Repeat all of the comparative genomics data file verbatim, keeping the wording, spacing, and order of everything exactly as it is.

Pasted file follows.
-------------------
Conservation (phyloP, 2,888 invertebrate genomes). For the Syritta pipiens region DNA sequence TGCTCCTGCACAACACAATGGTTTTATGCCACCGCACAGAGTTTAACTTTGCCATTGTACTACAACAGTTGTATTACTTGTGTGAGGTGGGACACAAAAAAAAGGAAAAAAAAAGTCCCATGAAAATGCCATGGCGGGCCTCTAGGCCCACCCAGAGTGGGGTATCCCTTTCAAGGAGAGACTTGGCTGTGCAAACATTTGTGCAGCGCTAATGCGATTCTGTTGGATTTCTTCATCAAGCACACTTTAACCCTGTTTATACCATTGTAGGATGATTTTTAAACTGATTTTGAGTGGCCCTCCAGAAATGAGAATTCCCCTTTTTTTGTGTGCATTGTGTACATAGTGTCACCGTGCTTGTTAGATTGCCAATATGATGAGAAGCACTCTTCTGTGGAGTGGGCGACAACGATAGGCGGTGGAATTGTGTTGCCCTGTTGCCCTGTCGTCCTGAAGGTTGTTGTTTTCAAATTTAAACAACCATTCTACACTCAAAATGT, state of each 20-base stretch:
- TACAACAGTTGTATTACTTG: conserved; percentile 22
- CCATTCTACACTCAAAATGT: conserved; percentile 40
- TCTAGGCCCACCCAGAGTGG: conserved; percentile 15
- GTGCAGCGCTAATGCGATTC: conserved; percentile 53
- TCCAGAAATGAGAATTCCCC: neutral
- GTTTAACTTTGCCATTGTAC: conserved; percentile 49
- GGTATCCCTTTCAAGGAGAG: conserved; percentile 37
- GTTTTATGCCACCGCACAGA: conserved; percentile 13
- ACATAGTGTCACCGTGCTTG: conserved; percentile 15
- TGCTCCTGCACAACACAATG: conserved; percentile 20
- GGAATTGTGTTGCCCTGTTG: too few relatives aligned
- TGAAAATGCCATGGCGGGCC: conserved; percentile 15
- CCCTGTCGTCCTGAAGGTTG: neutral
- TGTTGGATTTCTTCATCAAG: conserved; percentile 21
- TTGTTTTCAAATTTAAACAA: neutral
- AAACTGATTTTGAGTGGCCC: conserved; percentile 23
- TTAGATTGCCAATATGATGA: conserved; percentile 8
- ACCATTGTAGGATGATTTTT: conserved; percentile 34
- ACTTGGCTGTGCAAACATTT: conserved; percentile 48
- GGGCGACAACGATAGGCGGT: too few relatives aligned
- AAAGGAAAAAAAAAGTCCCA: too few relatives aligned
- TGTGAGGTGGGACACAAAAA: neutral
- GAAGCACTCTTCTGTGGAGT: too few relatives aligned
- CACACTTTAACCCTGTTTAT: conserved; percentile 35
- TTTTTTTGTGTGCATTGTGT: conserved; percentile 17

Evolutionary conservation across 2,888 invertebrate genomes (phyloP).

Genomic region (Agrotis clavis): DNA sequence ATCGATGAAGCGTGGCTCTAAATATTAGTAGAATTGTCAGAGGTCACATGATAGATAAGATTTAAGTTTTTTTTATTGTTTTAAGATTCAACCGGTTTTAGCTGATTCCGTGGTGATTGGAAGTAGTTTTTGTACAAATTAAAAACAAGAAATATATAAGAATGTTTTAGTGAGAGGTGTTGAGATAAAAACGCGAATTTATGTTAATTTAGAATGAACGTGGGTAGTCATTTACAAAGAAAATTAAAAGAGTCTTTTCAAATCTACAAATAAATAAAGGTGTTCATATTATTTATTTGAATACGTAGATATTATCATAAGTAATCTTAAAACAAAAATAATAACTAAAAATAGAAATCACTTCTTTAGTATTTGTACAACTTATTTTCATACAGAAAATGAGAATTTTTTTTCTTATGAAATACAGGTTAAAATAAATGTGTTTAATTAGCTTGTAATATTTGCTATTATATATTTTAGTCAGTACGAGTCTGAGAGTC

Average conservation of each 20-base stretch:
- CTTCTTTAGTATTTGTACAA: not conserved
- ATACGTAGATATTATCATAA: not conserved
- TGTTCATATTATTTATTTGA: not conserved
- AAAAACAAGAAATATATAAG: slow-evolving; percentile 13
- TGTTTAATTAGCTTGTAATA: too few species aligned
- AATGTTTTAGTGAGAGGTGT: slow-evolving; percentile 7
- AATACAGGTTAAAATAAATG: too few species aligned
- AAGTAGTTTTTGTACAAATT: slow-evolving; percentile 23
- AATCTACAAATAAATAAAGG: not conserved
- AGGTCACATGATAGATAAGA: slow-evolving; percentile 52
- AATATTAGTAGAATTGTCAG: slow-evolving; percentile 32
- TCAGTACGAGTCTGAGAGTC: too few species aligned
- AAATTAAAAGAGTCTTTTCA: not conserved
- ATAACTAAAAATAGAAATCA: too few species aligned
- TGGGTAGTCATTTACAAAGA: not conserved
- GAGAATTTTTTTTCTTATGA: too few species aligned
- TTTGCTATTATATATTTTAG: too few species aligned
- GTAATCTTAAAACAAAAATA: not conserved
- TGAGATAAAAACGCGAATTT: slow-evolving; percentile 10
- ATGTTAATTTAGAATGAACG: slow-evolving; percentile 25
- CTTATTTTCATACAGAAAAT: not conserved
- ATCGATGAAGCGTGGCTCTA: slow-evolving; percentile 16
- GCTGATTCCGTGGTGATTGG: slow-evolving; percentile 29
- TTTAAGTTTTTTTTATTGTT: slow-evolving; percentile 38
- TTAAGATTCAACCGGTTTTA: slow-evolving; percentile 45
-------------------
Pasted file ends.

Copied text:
Conservation (phyloP, 2,888 invertebrate genomes). For the Syritta pipiens region DNA sequence TGCTCCTGCACAACACAATGGTTTTATGCCACCGCACAGAGTTTAACTTTGCCATTGTACTACAACAGTTGTATTACTTGTGTGAGGTGGGACACAAAAAAAAGGAAAAAAAAAGTCCCATGAAAATGCCATGGCGGGCCTCTAGGCCCACCCAGAGTGGGGTATCCCTTTCAAGGAGAGACTTGGCTGTGCAAACATTTGTGCAGCGCTAATGCGATTCTGTTGGATTTCTTCATCAAGCACACTTTAACCCTGTTTATACCATTGTAGGATGATTTTTAAACTGATTTTGAGTGGCCCTCCAGAAATGAGAATTCCCCTTTTTTTGTGTGCATTGTGTACATAGTGTCACCGTGCTTGTTAGATTGCCAATATGATGAGAAGCACTCTTCTGTGGAGTGGGCGACAACGATAGGCGGTGGAATTGTGTTGCCCTGTTGCCCTGTCGTCCTGAAGGTTGTTGTTTTCAAATTTAAACAACCATTCTACACTCAAAATGT, state of each 20-base stretch:
- TACAACAGTTGTATTACTTG: conserved; percentile 22
- CCATTCTACACTCAAAATGT: conserved; percentile 40
- TCTAGGCCCACCCAGAGTGG: conserved; percentile 15
- GTGCAGCGCTAATGCGATTC: conserved; percentile 53
- TCCAGAAATGAGAATTCCCC: neutral
- GTTTAACTTTGCCATTGTAC: conserved; percentile 49
- GGTATCCCTTTCAAGGAGAG: conserved; percentile 37
- GTTTTATGCCACCGCACAGA: conserved; percentile 13
- ACATAGTGTCACCGTGCTTG: conserved; percentile 15
- TGCTCCTGCACAACACAATG: conserved; percentile 20
- GGAATTGTGTTGCCCTGTTG: too few relatives aligned
- TGAAAATGCCATGGCGGGCC: conserved; percentile 15
- CCCTGTCGTCCTGAAGGTTG: neutral
- TGTTGGATTTCTTCATCAAG: conserved; percentile 21
- TTGTTTTCAAATTTAAACAA: neutral
- AAACTGATTTTGAGTGGCCC: conserved; percentile 23
- TTAGATTGCCAATATGATGA: conserved; percentile 8
- ACCATTGTAGGATGATTTTT: conserved; percentile 34
- ACTTGGCTGTGCAAACATTT: conserved; percentile 48
- GGGCGACAACGATAGGCGGT: too few relatives aligned
- AAAGGAAAAAAAAAGTCCCA: too few relatives aligned
- TGTGAGGTGGGACACAAAAA: neutral
- GAAGCACTCTTCTGTGGAGT: too few relatives aligned
- CACACTTTAACCCTGTTTAT: conserved; percentile 35
- TTTTTTTGTGTGCATTGTGT: conserved; percentile 17

Evolutionary conservation across 2,888 invertebrate genomes (phyloP).

Genomic region (Agrotis clavis): DNA sequence ATCGATGAAGCGTGGCTCTAAATATTAGTAGAATTGTCAGAGGTCACATGATAGATAAGATTTAAGTTTTTTTTATTGTTTTAAGATTCAACCGGTTTTAGCTGATTCCGTGGTGATTGGAAGTAGTTTTTGTACAAATTAAAAACAAGAAATATATAAGAATGTTTTAGTGAGAGGTGTTGAGATAAAAACGCGAATTTATGTTAATTTAGAATGAACGTGGGTAGTCATTTACAAAGAAAATTAAAAGAGTCTTTTCAAATCTACAAATAAATAAAGGTGTTCATATTATTTATTTGAATACGTAGATATTATCATAAGTAATCTTAAAACAAAAATAATAACTAAAAATAGAAATCACTTCTTTAGTATTTGTACAACTTATTTTCATACAGAAAATGAGAATTTTTTTTCTTATGAAATACAGGTTAAAATAAATGTGTTTAATTAGCTTGTAATATTTGCTATTATATATTTTAGTCAGTACGAGTCTGAGAGTC

Average conservation of each 20-base stretch:
- CTTCTTTAGTATTTGTACAA: not conserved
- ATACGTAGATATTATCATAA: not conserved
- TGTTCATATTATTTATTTGA: not conserved
- AAAAACAAGAAATATATAAG: slow-evolving; percentile 13
- TGTTTAATTAGCTTGTAATA: too few species aligned
- AATGTTTTAGTGAGAGGTGT: slow-evolving; percentile 7
- AATACAGGTTAAAATAAATG: too few species aligned
- AAGTAGTTTTTGTACAAATT: slow-evolving; percentile 23
- AATCTACAAATAAATAAAGG: not conserved
- AGGTCACATGATAGATAAGA: slow-evolving; percentile 52
- AATATTAGTAGAATTGTCAG: slow-evolving; percentile 32
- TCAGTACGAGTCTGAGAGTC: too few species aligned
- AAATTAAAAGAGTCTTTTCA: not conserved
- ATAACTAAAAATAGAAATCA: too few species aligned
- TGGGTAGTCATTTACAAAGA: not conserved
- GAGAATTTTTTTTCTTATGA: too few species aligned
- TTTGCTATTATATATTTTAG: too few species aligned
- GTAATCTTAAAACAAAAATA: not conserved
- TGAGATAAAAACGCGAATTT: slow-evolving; percentile 10
- ATGTTAATTTAGAATGAACG: slow-evolving; percentile 25
- CTTATTTTCATACAGAAAAT: not conserved
- ATCGATGAAGCGTGGCTCTA: slow-evolving; percentile 16
- GCTGATTCCGTGGTGATTGG: slow-evolving; percentile 29
- TTTAAGTTTTTTTTATTGTT: slow-evolving; percentile 38
- TTAAGATTCAACCGGTTTTA: slow-evolving; percentile 45